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Fiesta Minor - Time Spent Breathing (EP review)

Joe Stewart

A first look at the tracklist of Scottish hardcore/emo band Fiesta Minor's first EP 'Time Spent Breathing' immediately suggests that it isn't going to be a release comprising of sunny, jangly indie anthems. Instead, 'Cold', 'Collapsing', 'Languished' and 'Funeral' paint a much darker, pessimistic picture. Chronologically, they also tell a familiar tale that we have all been through, of not being able to bear the weight we carry on our shoulders and retreating inside ourselves, away from a cold, unforgiving world.

On 'Time Spent Breathing', Fiesta Minor channel this fundamental inability to cope with admirable passion and honesty. The band's sound is comparable to melodic hardcore act Departures, sharing their preference for a lighter guitar tone and gruff, half screamed vocals. This keeps the band away from an overtly 'metal' leaning, lending them more to the hardcore and emo scene. The popularity of bands such as More Than Life and Pianos Become The Teeth means that Fiesta Minor have an eager audience, but also have the potential for wider appeal due to prominent post-rock influences, sitting comfortably alongside heavier sections in opening track 'Cold'. These lighter passages give the EP a developed emotional undertone and create a nice variety that prevents the band sounding repetitive. The pensive, mournful interlude 'Languished' is one of the EP's best moments, fading in from the dramatic close of 'Collapsing'.

Lyrically, Fiesta Minor are honest and raw, particularly on single 'Cold', "I can't get through the week without hating every fucking day". Granted, some listeners may find this nihilistic, yet for many the lack of pretentiousness and truthfulness will prove a major attraction. Either deliberately or unintentionally, the band reference Departures with the line "falling out of love", a repeated motif on new LP 'Teenage Haze'. Through the bleakness however, positivity can be found on 'Funeral', potentially the best track on the EP. The song builds from a soft, tender opening with reverb-laden guitars, quiet drums and proudly Scottish vocals to a cathartic close, with the first verse containing my favourite lyrics of the release,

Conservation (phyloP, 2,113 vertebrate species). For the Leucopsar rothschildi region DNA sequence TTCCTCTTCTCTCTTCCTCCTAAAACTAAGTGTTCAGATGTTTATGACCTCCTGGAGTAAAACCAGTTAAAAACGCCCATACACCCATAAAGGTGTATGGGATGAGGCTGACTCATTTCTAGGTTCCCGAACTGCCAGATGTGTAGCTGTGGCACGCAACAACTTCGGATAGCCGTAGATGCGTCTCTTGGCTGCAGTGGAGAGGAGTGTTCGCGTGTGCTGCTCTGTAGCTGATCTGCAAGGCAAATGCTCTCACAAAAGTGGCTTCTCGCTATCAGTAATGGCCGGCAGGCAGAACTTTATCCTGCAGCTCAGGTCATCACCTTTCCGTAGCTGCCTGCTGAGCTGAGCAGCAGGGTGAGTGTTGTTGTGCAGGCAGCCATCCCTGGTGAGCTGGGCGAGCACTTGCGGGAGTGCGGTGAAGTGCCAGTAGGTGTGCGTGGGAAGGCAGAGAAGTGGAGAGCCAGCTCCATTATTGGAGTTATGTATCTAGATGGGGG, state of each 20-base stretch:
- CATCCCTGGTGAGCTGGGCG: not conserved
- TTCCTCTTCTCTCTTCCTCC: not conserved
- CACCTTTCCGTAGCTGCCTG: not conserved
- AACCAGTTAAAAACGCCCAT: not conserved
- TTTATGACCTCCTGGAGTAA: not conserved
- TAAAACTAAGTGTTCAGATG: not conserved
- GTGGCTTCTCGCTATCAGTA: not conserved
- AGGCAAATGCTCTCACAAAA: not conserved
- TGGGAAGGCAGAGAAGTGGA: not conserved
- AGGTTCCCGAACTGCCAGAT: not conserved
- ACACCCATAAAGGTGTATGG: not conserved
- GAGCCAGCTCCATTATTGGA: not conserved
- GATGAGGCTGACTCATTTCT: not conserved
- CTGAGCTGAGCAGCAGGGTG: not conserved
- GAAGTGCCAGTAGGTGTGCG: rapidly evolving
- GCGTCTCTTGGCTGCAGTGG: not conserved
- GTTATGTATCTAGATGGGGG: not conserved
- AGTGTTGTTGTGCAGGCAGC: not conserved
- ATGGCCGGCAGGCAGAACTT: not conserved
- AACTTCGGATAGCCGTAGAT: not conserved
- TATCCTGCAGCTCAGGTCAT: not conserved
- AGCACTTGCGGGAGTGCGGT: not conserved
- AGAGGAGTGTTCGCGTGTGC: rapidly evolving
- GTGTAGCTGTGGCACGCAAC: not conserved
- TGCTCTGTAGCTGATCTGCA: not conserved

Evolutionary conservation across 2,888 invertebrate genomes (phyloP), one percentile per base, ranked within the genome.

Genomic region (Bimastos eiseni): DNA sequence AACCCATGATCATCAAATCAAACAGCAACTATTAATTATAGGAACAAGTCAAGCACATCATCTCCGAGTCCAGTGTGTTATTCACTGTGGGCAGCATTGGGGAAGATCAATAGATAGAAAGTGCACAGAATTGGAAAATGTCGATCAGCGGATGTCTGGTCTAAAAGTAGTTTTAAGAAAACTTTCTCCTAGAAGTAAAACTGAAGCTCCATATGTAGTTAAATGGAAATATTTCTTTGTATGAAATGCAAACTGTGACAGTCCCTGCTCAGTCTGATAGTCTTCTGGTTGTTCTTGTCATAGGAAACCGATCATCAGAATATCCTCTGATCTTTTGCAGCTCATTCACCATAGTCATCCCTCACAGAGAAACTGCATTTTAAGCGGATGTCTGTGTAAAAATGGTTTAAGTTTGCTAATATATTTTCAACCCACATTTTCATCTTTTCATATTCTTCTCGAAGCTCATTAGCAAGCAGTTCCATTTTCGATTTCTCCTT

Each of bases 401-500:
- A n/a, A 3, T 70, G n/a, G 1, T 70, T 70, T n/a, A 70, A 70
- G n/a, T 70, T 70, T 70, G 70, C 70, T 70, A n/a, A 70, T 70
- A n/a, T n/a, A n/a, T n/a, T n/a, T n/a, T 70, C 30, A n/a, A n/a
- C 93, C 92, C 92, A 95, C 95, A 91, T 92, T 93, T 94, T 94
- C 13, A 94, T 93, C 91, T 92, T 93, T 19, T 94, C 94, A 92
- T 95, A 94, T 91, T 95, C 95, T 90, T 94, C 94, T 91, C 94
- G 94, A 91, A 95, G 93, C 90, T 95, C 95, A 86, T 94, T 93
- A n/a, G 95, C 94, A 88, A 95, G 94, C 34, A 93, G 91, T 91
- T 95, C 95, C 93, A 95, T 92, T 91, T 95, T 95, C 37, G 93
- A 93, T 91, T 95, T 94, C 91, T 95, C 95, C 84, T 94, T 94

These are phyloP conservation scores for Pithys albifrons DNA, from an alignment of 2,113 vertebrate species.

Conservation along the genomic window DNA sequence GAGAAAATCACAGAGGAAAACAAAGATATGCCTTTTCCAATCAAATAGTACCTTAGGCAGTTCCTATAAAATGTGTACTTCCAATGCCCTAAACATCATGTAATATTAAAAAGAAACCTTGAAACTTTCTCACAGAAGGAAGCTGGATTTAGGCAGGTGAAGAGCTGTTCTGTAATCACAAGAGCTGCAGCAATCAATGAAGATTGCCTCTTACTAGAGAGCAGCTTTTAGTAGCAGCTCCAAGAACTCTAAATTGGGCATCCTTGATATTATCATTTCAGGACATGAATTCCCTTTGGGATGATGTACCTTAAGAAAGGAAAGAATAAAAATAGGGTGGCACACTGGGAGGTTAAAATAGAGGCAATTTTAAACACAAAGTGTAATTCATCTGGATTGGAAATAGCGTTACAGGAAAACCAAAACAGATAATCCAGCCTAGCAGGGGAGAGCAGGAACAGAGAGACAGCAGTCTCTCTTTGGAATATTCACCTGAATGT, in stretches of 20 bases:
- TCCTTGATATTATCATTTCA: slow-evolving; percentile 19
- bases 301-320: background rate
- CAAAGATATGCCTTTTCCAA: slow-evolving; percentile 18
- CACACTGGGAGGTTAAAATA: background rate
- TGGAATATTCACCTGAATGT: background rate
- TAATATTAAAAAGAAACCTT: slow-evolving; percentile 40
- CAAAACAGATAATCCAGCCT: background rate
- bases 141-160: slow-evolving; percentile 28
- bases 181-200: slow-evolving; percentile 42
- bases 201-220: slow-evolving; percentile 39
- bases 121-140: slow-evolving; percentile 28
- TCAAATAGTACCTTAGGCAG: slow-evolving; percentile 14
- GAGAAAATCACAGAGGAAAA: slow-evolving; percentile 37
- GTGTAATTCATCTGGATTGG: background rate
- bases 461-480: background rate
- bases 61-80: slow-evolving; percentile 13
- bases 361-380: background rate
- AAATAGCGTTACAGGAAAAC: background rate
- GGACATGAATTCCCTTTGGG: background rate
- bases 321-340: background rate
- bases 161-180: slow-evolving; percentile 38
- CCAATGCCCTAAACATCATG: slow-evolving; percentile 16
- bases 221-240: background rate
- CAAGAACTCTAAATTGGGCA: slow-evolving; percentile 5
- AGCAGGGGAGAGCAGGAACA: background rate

"Trip and stumble on this awkward, the shafts of light pierce through the open glass. 

Stretch and rejoice in lethargic sadness, for 'tis the season of death".

The band is largely successful on the heavier side, with second song 'Collapsing' opening to a furious cascade of drums and driving guitars. The bass is 'twangy' but in a good sense, and adds a strong foundation to the usually high-pitched guitars. One slight misjudgement in my opinion is the near-breakdown towards the end of 'Cold', yet it does not detract significantly from the song, bound to incite singalongs and pointing fingers. Fiesta Minor are supported by record label/art collective Nervous Youth, with members of the band avid photographers and film-makers. This creative element adds to a band who are honest, passionate and highly likeable. The Scottish landscape that surrounds them has inspired a solid EP, dealing with emotions we all feel: frustration, anxiety and apathy.

Pixies - Bagboy (Single review)

Matt Cummins

Ten years is a significant wait for some new Pixies material. One might think this is a major risk being run by the band, with their legendary status as a purebred alt rock group increasing year by year. Finally, without the help of original bass player and songwriter Kim Deal, BAGBOY has been released. Mild cynicism aside I lent my ears for nearly five minutes, and I was pleasantly surprised. The first thirty or so seconds my heart sank, before the driving fuzz of guitars held my attention and provided a reminiscent tone that any Pixies fan would be stoked to hear. Little did I know during my initial listen a true Pixies banger was unfolding second by second. 

Shoegaze was and is an incredible genre comprised of pedals, emotional vibes, distortion, unprecedented musicality and more pedals. The 90s were tremendous for many, with Sonic Youth, MBV and even smaller acts such as Shellac taking the reigns alongside Pixies. BAGBOY holds Pixies sound, and stays true to a scene that has eventually evolved and taken new form.